This paper discusses the difference and movement between play and enactment as dramatic interactive forms. Play allows meta-communication and the performance of recognition while sustaining paradox between opposing propositions (real and not real; repetition and repair) in the position of the Third. The paradoxical aims for repetition while repairing sustained during play become opposed and dissociated in enactment. Nonetheless, in this dissociated form, the parts that need to be understood appear. But they are difficult to “work,” that is play with because there is a breakdown of the Third, the paradoxical tension that allows what is painful or frightening to be experienced rather than dissociated. In using the terminology of the Third I am suggesting that the co-created movement between “Us” needs to be experienced as such, as a joint venture, involving both rhythmic and differentiating aspects of recognition between self and other. A basic part of therapeutic action is to recouple rhythmic and differentiating elements of thirdness, in this way moving from dissociation to shared feeling and connection. In clinical work, the idea of meta-communication serves to describe a form of reflecting or creating difference without disrupting rhythmicity, performing recognition in action. The relational emphasis on resolving enactments through meta-communication of acknowledgment will be discussed.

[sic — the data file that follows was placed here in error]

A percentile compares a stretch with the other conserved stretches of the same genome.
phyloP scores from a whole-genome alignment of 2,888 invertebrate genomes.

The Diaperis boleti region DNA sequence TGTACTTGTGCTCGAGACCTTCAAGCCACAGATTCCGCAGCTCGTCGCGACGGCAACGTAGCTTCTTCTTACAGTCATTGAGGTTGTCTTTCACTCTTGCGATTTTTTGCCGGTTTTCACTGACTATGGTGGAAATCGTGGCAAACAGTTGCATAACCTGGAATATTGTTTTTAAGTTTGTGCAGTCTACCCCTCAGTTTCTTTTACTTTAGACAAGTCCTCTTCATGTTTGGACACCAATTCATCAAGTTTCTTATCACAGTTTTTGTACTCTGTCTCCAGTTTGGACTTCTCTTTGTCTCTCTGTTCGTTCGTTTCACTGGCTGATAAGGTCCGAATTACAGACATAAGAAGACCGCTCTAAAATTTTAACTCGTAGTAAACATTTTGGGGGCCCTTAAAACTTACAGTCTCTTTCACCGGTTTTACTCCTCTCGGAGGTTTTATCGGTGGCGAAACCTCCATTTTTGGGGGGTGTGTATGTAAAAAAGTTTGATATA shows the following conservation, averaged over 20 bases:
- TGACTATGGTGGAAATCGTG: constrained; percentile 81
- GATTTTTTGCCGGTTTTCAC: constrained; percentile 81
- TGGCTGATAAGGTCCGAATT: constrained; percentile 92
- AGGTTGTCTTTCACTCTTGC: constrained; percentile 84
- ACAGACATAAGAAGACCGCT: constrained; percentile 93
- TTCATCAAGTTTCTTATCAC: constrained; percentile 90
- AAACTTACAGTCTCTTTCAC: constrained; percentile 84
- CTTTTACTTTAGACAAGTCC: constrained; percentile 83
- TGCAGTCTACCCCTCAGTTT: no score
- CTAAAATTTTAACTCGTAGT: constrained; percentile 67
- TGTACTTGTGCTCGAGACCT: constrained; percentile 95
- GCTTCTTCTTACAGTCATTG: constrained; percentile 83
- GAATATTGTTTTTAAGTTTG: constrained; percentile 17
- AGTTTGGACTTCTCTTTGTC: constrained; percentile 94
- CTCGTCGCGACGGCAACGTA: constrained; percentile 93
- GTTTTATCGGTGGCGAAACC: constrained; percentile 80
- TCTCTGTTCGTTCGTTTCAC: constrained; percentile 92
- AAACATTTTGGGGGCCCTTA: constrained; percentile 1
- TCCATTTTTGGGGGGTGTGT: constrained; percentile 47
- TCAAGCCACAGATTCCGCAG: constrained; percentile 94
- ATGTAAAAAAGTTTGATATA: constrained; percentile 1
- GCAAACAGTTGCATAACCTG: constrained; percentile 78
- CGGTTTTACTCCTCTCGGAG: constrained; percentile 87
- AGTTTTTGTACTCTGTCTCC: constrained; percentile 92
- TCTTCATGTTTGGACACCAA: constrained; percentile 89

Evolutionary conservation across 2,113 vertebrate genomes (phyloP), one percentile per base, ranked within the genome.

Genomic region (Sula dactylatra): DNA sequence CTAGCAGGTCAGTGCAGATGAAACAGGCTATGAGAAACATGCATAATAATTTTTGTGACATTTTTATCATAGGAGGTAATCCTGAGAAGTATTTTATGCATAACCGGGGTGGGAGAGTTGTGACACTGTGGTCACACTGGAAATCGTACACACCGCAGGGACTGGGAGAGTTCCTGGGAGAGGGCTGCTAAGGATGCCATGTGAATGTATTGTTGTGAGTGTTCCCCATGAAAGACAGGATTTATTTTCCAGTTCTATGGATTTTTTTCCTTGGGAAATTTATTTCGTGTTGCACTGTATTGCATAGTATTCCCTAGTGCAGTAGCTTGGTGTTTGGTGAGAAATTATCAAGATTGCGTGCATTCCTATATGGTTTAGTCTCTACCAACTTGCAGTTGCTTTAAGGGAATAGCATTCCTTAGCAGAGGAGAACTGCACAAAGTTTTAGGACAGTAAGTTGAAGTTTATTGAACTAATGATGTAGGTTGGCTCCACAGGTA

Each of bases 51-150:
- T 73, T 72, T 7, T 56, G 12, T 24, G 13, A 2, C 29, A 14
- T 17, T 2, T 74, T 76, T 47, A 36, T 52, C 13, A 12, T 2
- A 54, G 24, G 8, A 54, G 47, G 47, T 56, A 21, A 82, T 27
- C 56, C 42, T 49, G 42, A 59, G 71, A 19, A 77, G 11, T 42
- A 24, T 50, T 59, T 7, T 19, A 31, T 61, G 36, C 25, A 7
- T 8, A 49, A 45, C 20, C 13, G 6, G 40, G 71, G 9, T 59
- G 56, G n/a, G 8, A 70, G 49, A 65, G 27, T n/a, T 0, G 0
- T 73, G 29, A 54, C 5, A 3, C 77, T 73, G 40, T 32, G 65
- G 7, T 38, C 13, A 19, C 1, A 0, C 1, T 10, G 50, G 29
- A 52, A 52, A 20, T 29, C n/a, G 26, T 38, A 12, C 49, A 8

1. Understanding the function of enactment in psychoanalytic therapy, with particular reference to the dynamic tension between repetition and repair.
2. Using the conception of co-created thirdness as both differentiating and rhythmic connection to understand how we move from dissociation to connection with self and other.
Jessica Benjamin is a practicing psychoanalyst in New York City, where she is a supervising faculty member at the New York University Postdoctoral Psychology program in Psychotherapy and Psychoanalysis and at the Stephen Mitchell Center for Relational Studies. She is known as a contributor to the development of relational psychoanalysis and its interrelation with feminism as well as the theory of intersubjectivity. She is the author of three books : The Bonds of Love (1988); Like Subjects, Love Objects (1995); and Shadow of the Other (1998). After completing her doctoral work she spent several years in the field of infancy research. This background as well as her work as a psychoanalyst gave rise to her conceptualization of self, intersubjectivity and mutual recognition in child development and clinical work. She has been part of the relational psychoanalytic movement from its inception, helped to found the relational track at NYU Postdoctoral Psychology Program in Psychotherapy and Psychoanalysis, the International Association for Relational Psychoanalysis and Psychotherapy, and the Mitchell Center for Relational Studies where she currently serves on the board. Her work has been translated into many languages and she has lectured all over the world. She has recently published Beyond Doer and Done To—Recognition Theory, Intersubjectivity and the Third, (Routledge, 2018) considering the need for acknowledgment with reference to clinical practice with individual trauma as well as psychosocial work with collective trauma.